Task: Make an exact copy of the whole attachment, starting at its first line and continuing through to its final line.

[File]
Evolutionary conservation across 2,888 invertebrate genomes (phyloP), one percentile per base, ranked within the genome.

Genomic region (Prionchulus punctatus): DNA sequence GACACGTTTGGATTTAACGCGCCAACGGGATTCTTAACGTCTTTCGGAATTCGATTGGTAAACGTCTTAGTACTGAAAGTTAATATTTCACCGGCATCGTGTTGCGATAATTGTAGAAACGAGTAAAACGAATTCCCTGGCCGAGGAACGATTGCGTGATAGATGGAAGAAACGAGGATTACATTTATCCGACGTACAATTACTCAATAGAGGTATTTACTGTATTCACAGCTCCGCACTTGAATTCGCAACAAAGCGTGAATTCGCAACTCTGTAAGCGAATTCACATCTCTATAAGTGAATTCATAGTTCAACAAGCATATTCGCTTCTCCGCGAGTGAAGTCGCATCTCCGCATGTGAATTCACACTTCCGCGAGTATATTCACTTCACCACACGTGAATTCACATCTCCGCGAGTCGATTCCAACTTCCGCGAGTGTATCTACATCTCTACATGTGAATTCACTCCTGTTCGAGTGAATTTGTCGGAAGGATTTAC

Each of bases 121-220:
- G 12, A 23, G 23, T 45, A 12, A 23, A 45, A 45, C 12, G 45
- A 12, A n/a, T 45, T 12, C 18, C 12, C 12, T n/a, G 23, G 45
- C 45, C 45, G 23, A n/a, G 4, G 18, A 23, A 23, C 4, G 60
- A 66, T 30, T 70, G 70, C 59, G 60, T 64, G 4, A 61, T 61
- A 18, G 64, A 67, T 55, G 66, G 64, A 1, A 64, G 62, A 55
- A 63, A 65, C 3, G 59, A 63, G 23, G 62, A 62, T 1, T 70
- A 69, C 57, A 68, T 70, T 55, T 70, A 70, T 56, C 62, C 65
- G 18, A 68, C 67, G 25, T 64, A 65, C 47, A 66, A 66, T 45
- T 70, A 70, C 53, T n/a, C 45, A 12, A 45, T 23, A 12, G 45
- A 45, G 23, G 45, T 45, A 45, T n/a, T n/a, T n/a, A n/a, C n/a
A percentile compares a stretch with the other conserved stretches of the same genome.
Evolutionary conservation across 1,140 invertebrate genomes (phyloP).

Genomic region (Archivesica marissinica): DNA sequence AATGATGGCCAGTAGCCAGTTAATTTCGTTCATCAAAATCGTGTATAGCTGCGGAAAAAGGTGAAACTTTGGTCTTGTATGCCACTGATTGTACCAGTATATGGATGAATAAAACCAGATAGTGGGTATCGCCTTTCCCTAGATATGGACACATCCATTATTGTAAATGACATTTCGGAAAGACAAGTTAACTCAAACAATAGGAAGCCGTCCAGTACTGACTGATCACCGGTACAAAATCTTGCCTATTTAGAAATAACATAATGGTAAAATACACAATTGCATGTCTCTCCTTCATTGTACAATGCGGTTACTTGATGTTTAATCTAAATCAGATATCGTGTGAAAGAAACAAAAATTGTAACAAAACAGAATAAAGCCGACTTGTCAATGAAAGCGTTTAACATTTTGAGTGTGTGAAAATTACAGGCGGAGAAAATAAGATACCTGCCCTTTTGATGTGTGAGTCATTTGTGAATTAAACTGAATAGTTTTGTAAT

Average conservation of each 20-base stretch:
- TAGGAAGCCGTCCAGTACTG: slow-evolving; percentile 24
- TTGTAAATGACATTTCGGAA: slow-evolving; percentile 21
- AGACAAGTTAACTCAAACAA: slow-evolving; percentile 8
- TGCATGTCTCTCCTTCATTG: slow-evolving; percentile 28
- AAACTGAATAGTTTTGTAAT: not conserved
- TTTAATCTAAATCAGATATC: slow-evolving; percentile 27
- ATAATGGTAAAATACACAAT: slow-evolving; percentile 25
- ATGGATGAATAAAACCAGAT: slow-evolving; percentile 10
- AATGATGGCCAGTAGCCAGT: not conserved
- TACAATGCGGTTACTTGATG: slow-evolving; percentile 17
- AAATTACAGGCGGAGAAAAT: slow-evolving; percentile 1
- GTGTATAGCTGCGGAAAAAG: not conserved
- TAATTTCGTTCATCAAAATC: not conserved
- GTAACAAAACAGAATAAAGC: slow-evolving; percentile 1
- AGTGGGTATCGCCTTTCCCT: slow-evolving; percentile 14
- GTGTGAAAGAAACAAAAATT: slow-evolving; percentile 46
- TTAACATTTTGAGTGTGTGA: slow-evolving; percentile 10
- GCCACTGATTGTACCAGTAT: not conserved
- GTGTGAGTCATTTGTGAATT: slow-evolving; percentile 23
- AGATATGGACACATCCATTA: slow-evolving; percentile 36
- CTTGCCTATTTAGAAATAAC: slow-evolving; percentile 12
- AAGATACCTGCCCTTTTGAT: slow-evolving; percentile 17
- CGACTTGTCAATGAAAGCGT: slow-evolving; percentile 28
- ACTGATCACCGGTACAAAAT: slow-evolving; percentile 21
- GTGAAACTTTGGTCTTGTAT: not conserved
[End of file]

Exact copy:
Evolutionary conservation across 2,888 invertebrate genomes (phyloP), one percentile per base, ranked within the genome.

Genomic region (Prionchulus punctatus): DNA sequence GACACGTTTGGATTTAACGCGCCAACGGGATTCTTAACGTCTTTCGGAATTCGATTGGTAAACGTCTTAGTACTGAAAGTTAATATTTCACCGGCATCGTGTTGCGATAATTGTAGAAACGAGTAAAACGAATTCCCTGGCCGAGGAACGATTGCGTGATAGATGGAAGAAACGAGGATTACATTTATCCGACGTACAATTACTCAATAGAGGTATTTACTGTATTCACAGCTCCGCACTTGAATTCGCAACAAAGCGTGAATTCGCAACTCTGTAAGCGAATTCACATCTCTATAAGTGAATTCATAGTTCAACAAGCATATTCGCTTCTCCGCGAGTGAAGTCGCATCTCCGCATGTGAATTCACACTTCCGCGAGTATATTCACTTCACCACACGTGAATTCACATCTCCGCGAGTCGATTCCAACTTCCGCGAGTGTATCTACATCTCTACATGTGAATTCACTCCTGTTCGAGTGAATTTGTCGGAAGGATTTAC

Each of bases 121-220:
- G 12, A 23, G 23, T 45, A 12, A 23, A 45, A 45, C 12, G 45
- A 12, A n/a, T 45, T 12, C 18, C 12, C 12, T n/a, G 23, G 45
- C 45, C 45, G 23, A n/a, G 4, G 18, A 23, A 23, C 4, G 60
- A 66, T 30, T 70, G 70, C 59, G 60, T 64, G 4, A 61, T 61
- A 18, G 64, A 67, T 55, G 66, G 64, A 1, A 64, G 62, A 55
- A 63, A 65, C 3, G 59, A 63, G 23, G 62, A 62, T 1, T 70
- A 69, C 57, A 68, T 70, T 55, T 70, A 70, T 56, C 62, C 65
- G 18, A 68, C 67, G 25, T 64, A 65, C 47, A 66, A 66, T 45
- T 70, A 70, C 53, T n/a, C 45, A 12, A 45, T 23, A 12, G 45
- A 45, G 23, G 45, T 45, A 45, T n/a, T n/a, T n/a, A n/a, C n/a
A percentile compares a stretch with the other conserved stretches of the same genome.
Evolutionary conservation across 1,140 invertebrate genomes (phyloP).

Genomic region (Archivesica marissinica): DNA sequence AATGATGGCCAGTAGCCAGTTAATTTCGTTCATCAAAATCGTGTATAGCTGCGGAAAAAGGTGAAACTTTGGTCTTGTATGCCACTGATTGTACCAGTATATGGATGAATAAAACCAGATAGTGGGTATCGCCTTTCCCTAGATATGGACACATCCATTATTGTAAATGACATTTCGGAAAGACAAGTTAACTCAAACAATAGGAAGCCGTCCAGTACTGACTGATCACCGGTACAAAATCTTGCCTATTTAGAAATAACATAATGGTAAAATACACAATTGCATGTCTCTCCTTCATTGTACAATGCGGTTACTTGATGTTTAATCTAAATCAGATATCGTGTGAAAGAAACAAAAATTGTAACAAAACAGAATAAAGCCGACTTGTCAATGAAAGCGTTTAACATTTTGAGTGTGTGAAAATTACAGGCGGAGAAAATAAGATACCTGCCCTTTTGATGTGTGAGTCATTTGTGAATTAAACTGAATAGTTTTGTAAT

Average conservation of each 20-base stretch:
- TAGGAAGCCGTCCAGTACTG: slow-evolving; percentile 24
- TTGTAAATGACATTTCGGAA: slow-evolving; percentile 21
- AGACAAGTTAACTCAAACAA: slow-evolving; percentile 8
- TGCATGTCTCTCCTTCATTG: slow-evolving; percentile 28
- AAACTGAATAGTTTTGTAAT: not conserved
- TTTAATCTAAATCAGATATC: slow-evolving; percentile 27
- ATAATGGTAAAATACACAAT: slow-evolving; percentile 25
- ATGGATGAATAAAACCAGAT: slow-evolving; percentile 10
- AATGATGGCCAGTAGCCAGT: not conserved
- TACAATGCGGTTACTTGATG: slow-evolving; percentile 17
- AAATTACAGGCGGAGAAAAT: slow-evolving; percentile 1
- GTGTATAGCTGCGGAAAAAG: not conserved
- TAATTTCGTTCATCAAAATC: not conserved
- GTAACAAAACAGAATAAAGC: slow-evolving; percentile 1
- AGTGGGTATCGCCTTTCCCT: slow-evolving; percentile 14
- GTGTGAAAGAAACAAAAATT: slow-evolving; percentile 46
- TTAACATTTTGAGTGTGTGA: slow-evolving; percentile 10
- GCCACTGATTGTACCAGTAT: not conserved
- GTGTGAGTCATTTGTGAATT: slow-evolving; percentile 23
- AGATATGGACACATCCATTA: slow-evolving; percentile 36
- CTTGCCTATTTAGAAATAAC: slow-evolving; percentile 12
- AAGATACCTGCCCTTTTGAT: slow-evolving; percentile 17
- CGACTTGTCAATGAAAGCGT: slow-evolving; percentile 28
- ACTGATCACCGGTACAAAAT: slow-evolving; percentile 21
- GTGAAACTTTGGTCTTGTAT: not conserved